But would any of it have happened without being exposed to sporting excellence at school? “Part of the purpose of a school is to expose kids to sports and at Watson’s we’ve always been very lucky that we’ve been able to give pupils the chance to sample many different types of sport,” says Mack.
“Then when a pupil discovers their niche we do all we can to encourage them in it, either within the school or with the links we have to outside sporting clubs. Chris would no doubt have succeeded because he has the drive within him. We couldn’t offer him cycling training, but when he had a schedule of training to follow then he could use our gym facilities – in much the same way the Bell brothers did for their skiing training.
“I think that kids love being active and when they find something they enjoy then there’s no need to push them, they just do it. It’s finding their niche that’s important. It’s like a kind of chemistry. Chris, though, found his own niche.”
He found it at a time when cycling was not considered “sexy” so there was little funding. Indeed, when he rode for Britain, he had to sign out a team tracksuit and return it for someone else to wear. The National Lottery changed all that.
From 1997 to 2008 Chris was funded by the Lottery, which meant he could train full-time and had the best facilities, medical support and coaching possible. He himself has been vocal about his gratitude to the Lottery.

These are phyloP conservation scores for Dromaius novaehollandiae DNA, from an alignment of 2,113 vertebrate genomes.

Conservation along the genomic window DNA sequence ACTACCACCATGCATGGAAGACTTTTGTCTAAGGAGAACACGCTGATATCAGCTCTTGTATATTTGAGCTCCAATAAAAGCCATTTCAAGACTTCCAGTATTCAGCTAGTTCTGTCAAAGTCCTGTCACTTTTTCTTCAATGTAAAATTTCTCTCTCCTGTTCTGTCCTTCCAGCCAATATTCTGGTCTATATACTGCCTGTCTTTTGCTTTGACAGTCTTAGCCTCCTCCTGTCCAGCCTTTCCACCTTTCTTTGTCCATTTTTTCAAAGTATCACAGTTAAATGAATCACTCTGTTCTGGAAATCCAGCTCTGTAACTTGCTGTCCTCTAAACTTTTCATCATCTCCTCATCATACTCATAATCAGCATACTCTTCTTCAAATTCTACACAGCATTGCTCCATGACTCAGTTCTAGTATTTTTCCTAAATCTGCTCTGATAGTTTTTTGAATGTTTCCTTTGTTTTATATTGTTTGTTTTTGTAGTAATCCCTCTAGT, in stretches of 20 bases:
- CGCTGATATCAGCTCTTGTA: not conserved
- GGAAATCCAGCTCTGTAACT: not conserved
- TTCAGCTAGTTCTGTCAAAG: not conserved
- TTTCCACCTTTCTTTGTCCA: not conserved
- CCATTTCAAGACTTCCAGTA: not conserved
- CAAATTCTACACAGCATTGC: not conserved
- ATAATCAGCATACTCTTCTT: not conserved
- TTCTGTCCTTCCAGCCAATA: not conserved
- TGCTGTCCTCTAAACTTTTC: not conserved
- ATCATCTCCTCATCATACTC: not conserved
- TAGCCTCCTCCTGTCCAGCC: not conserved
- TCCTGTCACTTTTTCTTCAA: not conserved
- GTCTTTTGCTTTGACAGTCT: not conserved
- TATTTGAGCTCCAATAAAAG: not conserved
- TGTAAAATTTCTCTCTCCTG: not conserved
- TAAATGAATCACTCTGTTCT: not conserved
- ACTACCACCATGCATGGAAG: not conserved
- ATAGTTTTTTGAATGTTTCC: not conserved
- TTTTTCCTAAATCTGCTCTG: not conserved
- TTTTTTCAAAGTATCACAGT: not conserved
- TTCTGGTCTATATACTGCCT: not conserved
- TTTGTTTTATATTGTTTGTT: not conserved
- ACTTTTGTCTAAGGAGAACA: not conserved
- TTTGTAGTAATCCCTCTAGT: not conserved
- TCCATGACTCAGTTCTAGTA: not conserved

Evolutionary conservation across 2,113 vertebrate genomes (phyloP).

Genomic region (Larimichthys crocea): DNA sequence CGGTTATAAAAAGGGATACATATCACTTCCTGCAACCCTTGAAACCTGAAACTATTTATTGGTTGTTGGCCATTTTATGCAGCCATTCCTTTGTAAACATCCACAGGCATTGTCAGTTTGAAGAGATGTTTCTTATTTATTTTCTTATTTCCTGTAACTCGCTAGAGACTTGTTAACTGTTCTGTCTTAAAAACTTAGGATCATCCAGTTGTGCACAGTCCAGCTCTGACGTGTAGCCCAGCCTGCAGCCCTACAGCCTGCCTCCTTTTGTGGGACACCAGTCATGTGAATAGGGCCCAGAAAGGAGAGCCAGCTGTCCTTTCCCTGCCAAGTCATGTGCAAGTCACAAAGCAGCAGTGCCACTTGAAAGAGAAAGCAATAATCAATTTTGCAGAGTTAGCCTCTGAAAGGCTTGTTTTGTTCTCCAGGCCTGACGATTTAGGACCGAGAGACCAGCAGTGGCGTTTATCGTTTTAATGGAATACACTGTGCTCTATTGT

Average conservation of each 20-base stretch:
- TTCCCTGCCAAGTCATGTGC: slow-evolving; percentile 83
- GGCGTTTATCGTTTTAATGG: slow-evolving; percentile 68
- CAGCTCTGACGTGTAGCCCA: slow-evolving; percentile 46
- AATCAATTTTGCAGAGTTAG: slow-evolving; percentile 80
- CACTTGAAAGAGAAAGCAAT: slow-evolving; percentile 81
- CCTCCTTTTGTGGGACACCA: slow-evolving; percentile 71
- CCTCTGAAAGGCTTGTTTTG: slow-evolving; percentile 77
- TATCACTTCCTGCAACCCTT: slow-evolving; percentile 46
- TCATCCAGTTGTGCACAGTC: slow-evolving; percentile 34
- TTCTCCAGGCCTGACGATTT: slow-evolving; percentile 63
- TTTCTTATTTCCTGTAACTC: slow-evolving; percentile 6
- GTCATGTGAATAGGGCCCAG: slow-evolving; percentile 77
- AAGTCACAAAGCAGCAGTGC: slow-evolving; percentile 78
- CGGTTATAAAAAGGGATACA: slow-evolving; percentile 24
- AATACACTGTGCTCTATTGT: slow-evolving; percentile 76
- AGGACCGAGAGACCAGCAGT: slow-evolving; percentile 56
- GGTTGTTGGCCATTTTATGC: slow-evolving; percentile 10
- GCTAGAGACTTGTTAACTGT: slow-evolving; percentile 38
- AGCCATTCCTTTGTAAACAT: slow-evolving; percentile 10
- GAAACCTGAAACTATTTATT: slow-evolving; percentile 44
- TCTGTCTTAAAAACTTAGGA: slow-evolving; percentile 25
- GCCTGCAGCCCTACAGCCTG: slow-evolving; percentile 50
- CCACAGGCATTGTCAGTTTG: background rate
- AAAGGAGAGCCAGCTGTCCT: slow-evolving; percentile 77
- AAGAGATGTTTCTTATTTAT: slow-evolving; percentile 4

Tonight the National Lottery, along with Roy Mack, will be sending a good luck message to Chris from his old school. “We’ve sent e-mails already so he knows we’re right behind him and will be watching,” says Roy. “What he’s achieved already has been amazing, so it would be fantastic if he can do better. But whatever happens he’s a great ambassador for the school and for Edinburgh.”
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HEIGHT: 6ft 1in
THIGHS: 27 inches
CHEST: 38 inches
TRAINS: 25 to 35 hours a week
EATS: 6000 calories a day
HEART RATE (resting): 30-35 bpm
WINS: 11 World titles
4 Olympic gold medals
2 Commonwealth Games gold medals
1 Olympic silver medal
HONOURS: 1 MBE
3 university honorary doctorates
WITH a 15-year-old girl from Lithuania and a 16-year-old Chinese girl both winning swimming golds in the Olympics, there has been much debate on how other countries spot sporting talent at an early age.
While even nursery teachers in China are on the lookout for any physical signs in their small charges of future Olympic potential, in the UK it is a rather more hit-and-miss affair.
Of course, not every child enjoys sport and many prefer to play it in a virtual world rather than a real one. But the reason for that, according to Judy Murray, is because they are not taught the building blocks of sporting excellence at an early age and in a fun way.
So she – along with her tennis champion sons, Andy and Jamie – has recently launched Set4Sport, a programme which is aimed at five to eight-year-olds to encourage them to get the basic skills needed to be good at sport when they are older.
By playing games such as double trouble – passing and catching two balls – children can develop spatial awareness, balance and tactical thinking, all skills which could set them on the right road to becoming sports champions of the future.